• Here’s a longer post I wrote on the weekend over at Christianity 201 which includes a long re-post of something serious by Jon Acuff.  Check out Where Sin Abounds.
  • Tired of getting all your blog input from 20-somethings and 30-somethings?   Donald M. Bastian is no spring chicken, but if you appreciate the wisdom of older mentors — especially if you’re in ministry — check out Just Call Me Pastor.   (And the page which explains the blog’s name.)
  • I need you to check this apologetics blog out — pretend you’re a skeptic for a few minutes — and tell me what you think of Proof That God Exists.
  • Joel Taylor discovers that your local hospital may not be able to call that little room a chapel anymore, because that word is too sectarian.
  • Will Mancini says that when you break down Jesus’ spoken word content, his influence boils down to the use of metaphors.   As a matter of fact, this blog post even has a chart:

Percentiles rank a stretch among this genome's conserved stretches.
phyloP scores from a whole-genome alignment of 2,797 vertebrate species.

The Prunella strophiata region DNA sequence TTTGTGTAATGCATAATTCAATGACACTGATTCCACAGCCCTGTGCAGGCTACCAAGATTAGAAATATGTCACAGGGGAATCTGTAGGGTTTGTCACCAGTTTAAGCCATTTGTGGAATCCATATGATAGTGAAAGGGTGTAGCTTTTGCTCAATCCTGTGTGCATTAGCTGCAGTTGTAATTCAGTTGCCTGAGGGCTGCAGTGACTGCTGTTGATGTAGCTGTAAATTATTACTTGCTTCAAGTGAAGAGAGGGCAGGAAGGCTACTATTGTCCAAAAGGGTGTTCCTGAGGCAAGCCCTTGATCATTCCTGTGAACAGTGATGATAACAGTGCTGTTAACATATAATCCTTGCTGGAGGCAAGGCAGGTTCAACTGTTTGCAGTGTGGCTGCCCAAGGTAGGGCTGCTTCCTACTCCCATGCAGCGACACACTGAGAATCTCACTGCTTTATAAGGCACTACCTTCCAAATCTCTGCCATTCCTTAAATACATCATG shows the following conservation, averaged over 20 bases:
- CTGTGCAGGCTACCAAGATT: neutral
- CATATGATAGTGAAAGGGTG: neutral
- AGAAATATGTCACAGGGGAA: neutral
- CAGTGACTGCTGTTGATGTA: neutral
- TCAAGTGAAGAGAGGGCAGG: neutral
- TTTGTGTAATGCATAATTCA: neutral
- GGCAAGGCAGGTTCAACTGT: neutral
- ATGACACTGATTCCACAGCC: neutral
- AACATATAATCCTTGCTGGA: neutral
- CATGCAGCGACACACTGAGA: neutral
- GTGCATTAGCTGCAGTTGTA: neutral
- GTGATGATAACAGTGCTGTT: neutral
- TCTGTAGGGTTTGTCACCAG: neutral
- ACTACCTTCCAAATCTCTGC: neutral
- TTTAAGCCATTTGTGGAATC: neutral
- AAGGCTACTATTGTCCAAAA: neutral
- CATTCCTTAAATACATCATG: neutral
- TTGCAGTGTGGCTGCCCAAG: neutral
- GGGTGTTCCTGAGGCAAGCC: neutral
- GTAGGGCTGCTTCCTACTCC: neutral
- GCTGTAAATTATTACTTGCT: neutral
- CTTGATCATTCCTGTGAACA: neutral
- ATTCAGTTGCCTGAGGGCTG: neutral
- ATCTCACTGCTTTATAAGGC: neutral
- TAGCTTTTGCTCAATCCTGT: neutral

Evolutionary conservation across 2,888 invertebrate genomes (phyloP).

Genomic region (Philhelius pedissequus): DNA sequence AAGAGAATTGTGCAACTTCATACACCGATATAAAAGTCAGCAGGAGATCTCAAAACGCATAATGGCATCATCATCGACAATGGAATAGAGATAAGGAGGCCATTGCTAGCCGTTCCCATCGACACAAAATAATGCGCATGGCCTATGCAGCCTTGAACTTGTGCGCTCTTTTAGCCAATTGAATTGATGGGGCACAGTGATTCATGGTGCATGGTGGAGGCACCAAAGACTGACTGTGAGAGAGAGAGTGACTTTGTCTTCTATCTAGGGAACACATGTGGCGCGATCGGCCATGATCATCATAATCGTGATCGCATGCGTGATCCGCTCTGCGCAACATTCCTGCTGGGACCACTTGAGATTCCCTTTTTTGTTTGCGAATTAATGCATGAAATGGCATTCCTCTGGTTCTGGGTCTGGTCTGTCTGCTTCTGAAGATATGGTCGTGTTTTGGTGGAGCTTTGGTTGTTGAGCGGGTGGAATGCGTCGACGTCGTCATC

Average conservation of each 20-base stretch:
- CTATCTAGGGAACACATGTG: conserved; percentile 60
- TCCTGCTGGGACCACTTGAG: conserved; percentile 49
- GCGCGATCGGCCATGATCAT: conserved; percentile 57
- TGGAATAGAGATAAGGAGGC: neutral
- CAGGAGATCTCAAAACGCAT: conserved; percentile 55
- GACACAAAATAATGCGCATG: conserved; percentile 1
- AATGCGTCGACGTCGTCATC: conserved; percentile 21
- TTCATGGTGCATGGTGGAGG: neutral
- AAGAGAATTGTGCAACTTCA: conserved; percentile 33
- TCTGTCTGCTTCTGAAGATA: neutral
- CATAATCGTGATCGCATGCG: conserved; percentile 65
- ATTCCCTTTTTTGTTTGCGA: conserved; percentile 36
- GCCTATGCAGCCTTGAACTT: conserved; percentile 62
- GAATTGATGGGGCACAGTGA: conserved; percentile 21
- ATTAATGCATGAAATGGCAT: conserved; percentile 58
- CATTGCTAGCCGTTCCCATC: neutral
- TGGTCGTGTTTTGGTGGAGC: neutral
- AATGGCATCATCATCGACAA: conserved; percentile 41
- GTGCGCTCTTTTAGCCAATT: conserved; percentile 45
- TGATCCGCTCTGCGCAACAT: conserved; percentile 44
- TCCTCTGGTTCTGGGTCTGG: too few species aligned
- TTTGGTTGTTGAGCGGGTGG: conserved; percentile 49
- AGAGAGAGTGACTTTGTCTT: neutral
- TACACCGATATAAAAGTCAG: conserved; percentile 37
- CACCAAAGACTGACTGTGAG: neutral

• Book Trailer of the Week:  David W. Pierce describes his 2009 Waterbrook story of mountain climbing with his daughter, Don’t Let Me Go.
  • Devotional Blog Discovery of the Week:  Smoodock’s Blog.   The writer is actually named Eddie, and his “about” page tells you what a Smoodock is.  (You already know, you just didn’t know it had a name.)  Short devos posted every other day or so.  Reminds me a bit of Rick Apperson‘s blog.
  • In our Saving-The-Best-For-Last department, Matt Stone scores another Wednesday link with this post — you so gotta do this — asking you to compare two worship songs.
  • This actually isn’t part of the Wednesday Link List — It was in my image file and I truly have no idea where I got this — but like I said, I have thing for charts:

  • Instead of actual cartoons this week, we have some panels from Sacred Sandwich:

Blog at WordPress.com.